Our time in Honduras is coming to an end. However, each day presents an experience completely different fromthe last days. Today, we spent time in Las Delicias, a small village in the Honduran mountains. This trip has given me time to reflect on how God intertwined my story with all the people I meet and those who came with me. At the beginning of the day, I worked in triage and one of the patients was an elderly lady. She sat down with tears in her eyes and immediately started speaking in Spanish. Although the language barrier prevents me from comprehending what she was saying, I could understand what she was trying to tell me. The interpreter then informed me that the lady had lost her son recently and was having trouble sleeping at night since. Listening to her story, I was in awe to think about how God had orchestrated our lives to meet at this moment. Everything I had done from choosing a profession in pharmacy to choosing to go to Belmont brought me to this one moment were our stories intertwined. This trip has taught me to cherish every moment and know there is a reason my paths cross with certain people in life. When I return back to America, I do not want to put the lesson I have learned here in a box and set it on the self. However, I want to remember to be grateful and know there is a perfect plan for every story mine is interwoven with.

— Mackenzie Firek, College of Pharmacy Student

Day 3 in Honduras

One thing I keep trying to remind myself is “Hey. You’re here. In Honduras. Don’t miss it.” I think it can be so easy to wake up, go to these places, and forget that you’re in the middle of it — forgot why you gave up the resources, time, and more to travel across the world and help people you don’t even know. However, with each passing moment, I believe it’s becoming more apparent of why. And that we’re here. And that it matters.

Trisha McHugh and Emerald Lupari

There was so much that we could have been missed today, if we hadn’t been looking. We started the day off by grabbing the perfect coffee on the road to the clinic. Truly, it cannot be expressed the perfection of this particular type of caffeine. Honduran coffee really puts the rest of the world’s coffee to shame.

From the God-sent coffee, the group split in half, and went to two various clinics in the area. The clinic I ended up in was a government-run clinic that needed extra hands, as it was the weekend, and they only had one provider. We prepared a triage center, an add on to their current pharmacy, and 3 different clinic rooms. From there, we immediately started seeing patients from the community. There were men and women off all ages from the area and we treated all that came through our doors. Every single smile, hug, and “gracias” only reaffirmed that what we were doing mattered.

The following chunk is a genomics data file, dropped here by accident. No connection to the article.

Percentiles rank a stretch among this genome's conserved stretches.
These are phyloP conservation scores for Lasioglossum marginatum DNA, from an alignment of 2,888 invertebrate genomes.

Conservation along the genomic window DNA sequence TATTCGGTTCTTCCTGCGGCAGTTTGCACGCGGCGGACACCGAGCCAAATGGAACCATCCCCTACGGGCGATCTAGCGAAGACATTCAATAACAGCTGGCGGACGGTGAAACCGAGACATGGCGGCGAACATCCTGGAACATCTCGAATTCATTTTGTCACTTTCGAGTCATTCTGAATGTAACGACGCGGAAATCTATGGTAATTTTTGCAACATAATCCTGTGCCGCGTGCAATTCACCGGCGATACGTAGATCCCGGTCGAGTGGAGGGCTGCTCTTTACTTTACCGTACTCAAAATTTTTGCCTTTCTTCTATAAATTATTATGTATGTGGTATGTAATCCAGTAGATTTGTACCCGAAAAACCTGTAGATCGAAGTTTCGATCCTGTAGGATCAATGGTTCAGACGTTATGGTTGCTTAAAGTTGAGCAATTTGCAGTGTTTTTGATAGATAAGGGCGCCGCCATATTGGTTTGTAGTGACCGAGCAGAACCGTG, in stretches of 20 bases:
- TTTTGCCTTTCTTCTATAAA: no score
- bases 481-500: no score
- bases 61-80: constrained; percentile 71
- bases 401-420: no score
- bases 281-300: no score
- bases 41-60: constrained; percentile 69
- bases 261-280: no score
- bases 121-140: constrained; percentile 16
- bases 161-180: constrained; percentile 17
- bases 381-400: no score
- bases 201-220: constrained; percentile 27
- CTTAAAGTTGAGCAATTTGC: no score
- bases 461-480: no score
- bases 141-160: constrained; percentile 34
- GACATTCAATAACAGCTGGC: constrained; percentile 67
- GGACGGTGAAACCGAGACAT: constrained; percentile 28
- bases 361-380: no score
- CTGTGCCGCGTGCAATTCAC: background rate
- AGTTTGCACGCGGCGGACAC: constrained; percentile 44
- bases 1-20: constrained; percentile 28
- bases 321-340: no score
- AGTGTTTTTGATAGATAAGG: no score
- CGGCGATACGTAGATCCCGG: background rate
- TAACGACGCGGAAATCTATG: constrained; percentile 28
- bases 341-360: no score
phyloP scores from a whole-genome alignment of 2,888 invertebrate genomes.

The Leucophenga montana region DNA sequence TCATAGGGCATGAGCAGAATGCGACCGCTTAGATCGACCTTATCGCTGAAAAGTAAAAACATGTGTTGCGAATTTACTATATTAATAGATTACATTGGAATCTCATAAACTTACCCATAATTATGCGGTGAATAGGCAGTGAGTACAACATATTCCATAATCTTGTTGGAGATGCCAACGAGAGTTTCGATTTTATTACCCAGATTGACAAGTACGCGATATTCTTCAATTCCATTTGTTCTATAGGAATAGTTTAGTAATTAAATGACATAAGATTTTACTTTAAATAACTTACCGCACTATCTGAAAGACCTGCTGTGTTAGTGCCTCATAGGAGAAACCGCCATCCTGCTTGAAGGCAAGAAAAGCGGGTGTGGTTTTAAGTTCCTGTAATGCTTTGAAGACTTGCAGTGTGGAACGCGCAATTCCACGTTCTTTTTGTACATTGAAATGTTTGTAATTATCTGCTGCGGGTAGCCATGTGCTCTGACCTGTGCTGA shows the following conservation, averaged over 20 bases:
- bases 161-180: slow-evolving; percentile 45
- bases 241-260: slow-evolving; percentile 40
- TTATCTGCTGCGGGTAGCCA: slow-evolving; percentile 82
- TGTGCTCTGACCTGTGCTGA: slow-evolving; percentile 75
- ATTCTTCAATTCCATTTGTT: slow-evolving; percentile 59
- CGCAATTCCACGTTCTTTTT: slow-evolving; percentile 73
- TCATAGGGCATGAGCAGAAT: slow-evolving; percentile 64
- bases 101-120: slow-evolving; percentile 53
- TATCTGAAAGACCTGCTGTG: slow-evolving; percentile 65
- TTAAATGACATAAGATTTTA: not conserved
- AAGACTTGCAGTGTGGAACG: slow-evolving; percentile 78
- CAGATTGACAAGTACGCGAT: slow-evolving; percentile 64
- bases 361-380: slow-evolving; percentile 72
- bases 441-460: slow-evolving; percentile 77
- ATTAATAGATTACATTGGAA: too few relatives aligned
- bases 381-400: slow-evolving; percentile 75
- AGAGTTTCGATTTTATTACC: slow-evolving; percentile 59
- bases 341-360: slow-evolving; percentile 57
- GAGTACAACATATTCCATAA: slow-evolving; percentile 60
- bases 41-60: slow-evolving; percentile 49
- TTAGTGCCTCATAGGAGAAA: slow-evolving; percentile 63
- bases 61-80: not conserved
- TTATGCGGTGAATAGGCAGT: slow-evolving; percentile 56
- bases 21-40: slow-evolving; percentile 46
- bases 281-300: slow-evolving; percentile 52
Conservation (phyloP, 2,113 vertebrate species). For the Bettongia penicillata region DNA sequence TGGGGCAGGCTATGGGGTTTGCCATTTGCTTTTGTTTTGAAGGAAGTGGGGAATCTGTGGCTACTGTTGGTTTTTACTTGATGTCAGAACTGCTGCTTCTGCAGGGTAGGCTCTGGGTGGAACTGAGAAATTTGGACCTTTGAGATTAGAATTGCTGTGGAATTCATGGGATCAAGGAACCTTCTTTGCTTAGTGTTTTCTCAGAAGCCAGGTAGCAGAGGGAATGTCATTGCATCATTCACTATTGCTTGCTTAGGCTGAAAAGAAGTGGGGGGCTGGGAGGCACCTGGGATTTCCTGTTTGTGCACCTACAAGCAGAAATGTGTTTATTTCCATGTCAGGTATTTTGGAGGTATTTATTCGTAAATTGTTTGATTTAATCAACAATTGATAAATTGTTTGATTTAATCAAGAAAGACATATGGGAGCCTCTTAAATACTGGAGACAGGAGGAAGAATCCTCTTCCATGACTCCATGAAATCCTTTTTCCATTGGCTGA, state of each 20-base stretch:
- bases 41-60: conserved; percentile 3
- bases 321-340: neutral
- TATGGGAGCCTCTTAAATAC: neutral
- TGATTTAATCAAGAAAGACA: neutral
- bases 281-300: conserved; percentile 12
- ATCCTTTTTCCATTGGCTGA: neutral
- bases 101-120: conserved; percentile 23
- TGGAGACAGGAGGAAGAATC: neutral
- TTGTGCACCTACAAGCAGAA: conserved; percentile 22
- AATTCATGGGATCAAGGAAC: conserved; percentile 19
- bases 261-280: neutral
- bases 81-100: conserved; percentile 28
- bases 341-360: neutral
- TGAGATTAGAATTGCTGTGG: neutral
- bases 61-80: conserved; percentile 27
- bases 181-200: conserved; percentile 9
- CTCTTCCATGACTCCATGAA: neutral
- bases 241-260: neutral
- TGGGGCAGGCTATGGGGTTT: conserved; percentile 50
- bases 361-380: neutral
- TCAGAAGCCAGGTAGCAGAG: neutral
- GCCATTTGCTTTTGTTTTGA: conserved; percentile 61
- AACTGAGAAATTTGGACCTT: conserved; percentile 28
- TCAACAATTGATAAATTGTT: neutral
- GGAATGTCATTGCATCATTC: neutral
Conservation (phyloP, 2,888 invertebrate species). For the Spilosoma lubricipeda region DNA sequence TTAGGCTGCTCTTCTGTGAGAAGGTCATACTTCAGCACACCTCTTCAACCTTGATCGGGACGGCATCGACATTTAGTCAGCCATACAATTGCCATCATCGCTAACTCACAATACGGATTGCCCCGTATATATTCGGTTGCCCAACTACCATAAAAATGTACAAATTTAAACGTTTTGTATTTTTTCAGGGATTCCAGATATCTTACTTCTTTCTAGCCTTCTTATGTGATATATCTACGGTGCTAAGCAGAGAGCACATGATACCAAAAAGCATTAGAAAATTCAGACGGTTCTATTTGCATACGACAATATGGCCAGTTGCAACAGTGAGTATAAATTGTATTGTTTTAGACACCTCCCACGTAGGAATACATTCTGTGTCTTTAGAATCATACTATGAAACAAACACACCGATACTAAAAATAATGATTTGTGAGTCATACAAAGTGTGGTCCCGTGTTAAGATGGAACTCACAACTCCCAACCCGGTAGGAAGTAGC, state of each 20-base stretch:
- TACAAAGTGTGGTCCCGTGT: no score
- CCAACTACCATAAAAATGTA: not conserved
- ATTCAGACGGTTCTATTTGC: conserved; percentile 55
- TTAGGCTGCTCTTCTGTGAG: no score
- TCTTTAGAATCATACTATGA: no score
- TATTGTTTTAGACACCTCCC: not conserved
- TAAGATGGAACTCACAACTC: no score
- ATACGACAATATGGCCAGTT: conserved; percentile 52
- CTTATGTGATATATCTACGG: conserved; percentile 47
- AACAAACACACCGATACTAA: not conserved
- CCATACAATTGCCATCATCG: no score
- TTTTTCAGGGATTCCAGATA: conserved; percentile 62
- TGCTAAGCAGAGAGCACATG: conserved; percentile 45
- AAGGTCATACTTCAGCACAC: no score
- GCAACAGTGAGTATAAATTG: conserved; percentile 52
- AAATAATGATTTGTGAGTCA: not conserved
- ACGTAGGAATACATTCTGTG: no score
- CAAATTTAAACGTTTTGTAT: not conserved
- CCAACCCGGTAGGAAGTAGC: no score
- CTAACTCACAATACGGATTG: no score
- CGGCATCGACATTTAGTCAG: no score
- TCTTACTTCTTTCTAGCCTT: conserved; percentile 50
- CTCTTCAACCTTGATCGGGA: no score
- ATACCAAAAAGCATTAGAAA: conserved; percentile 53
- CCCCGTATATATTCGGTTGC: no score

We provided fluids for someone in severe dehydration. Medication was given to families who were struggling with infections. Prayer was spoken over parents dealing with loss of loved ones. Every single moment worthy of our full time and devotion.

The team God assembled here in Honduras could not have been more anointed, with every single man and woman contributing valuable skills and information to the clinic. We would not be where we are today without the absolute crucial help of every single person here. It is our hope and desire that we continue to fix our eyes on Christ and reveal to our patients here, His love with the services we can provide. We are striving to give grace and compassion to those that we serve, all the while we do the same for each other. We are in here in Honduras to serve and expand the Kingdom — and we aren’t going to miss it.

Trisha McHugh – Belmont College of Pharmacy Student

Days 1-2 in Honduras

The first day in Honduras was a full one. Yesterday we landed in Tegucigalpa and met up with our host partners from Jovenes. Ronald, the one who runs the boys home, met up with us, loaded up the luggage, and we were on our way to El Zamorano. This group is a unique one, with 11-12 Pharmacy students from both Belmont and Lipscomb Universities.

The 45-minute drive is a beautiful, winding, journey down into the valley of El Zamorano. Surrounded by mountains on all sides, Jovenes en Camino (or “Children on the Way”) is home and school to over 50 young boys of all ages. The campus includes three residence buildings, dining hall, carpentry shop, a store, farm, offices, guest house, space for recreation, a tutoring center and a clinic that is open to the El Zamorano community.

Once settled at our hotel, we enjoyed an authentic Honduran dinner and then headed off to bed.

The next morning started with a bang as the whole group began preparing for the first day of the clinic at Jovenes. The students, supervised by the Pharmacy faculty, saw over 100 people from the community and gave them health consultation along with medication for various issues they were dealing with. Additionally, our group packed 40+ food bags that will provide basic food supplies for entire families for 2 weeks during the holidays.

Later, we shared dinner with the Jovenes community and then had spirited games of kickball and futbol (spoiler – we lost).

With all the new sights and sounds, the group is just getting acclimated and settling in. We’re looking forward to a week of hard work and new friendships as we serve and receive from the community of Jovenes and from El Zamorano. In the coming days, you’ll hear more from the students on the trip as well, so keep following along for more updates!

Larkin Briley – Trip Leader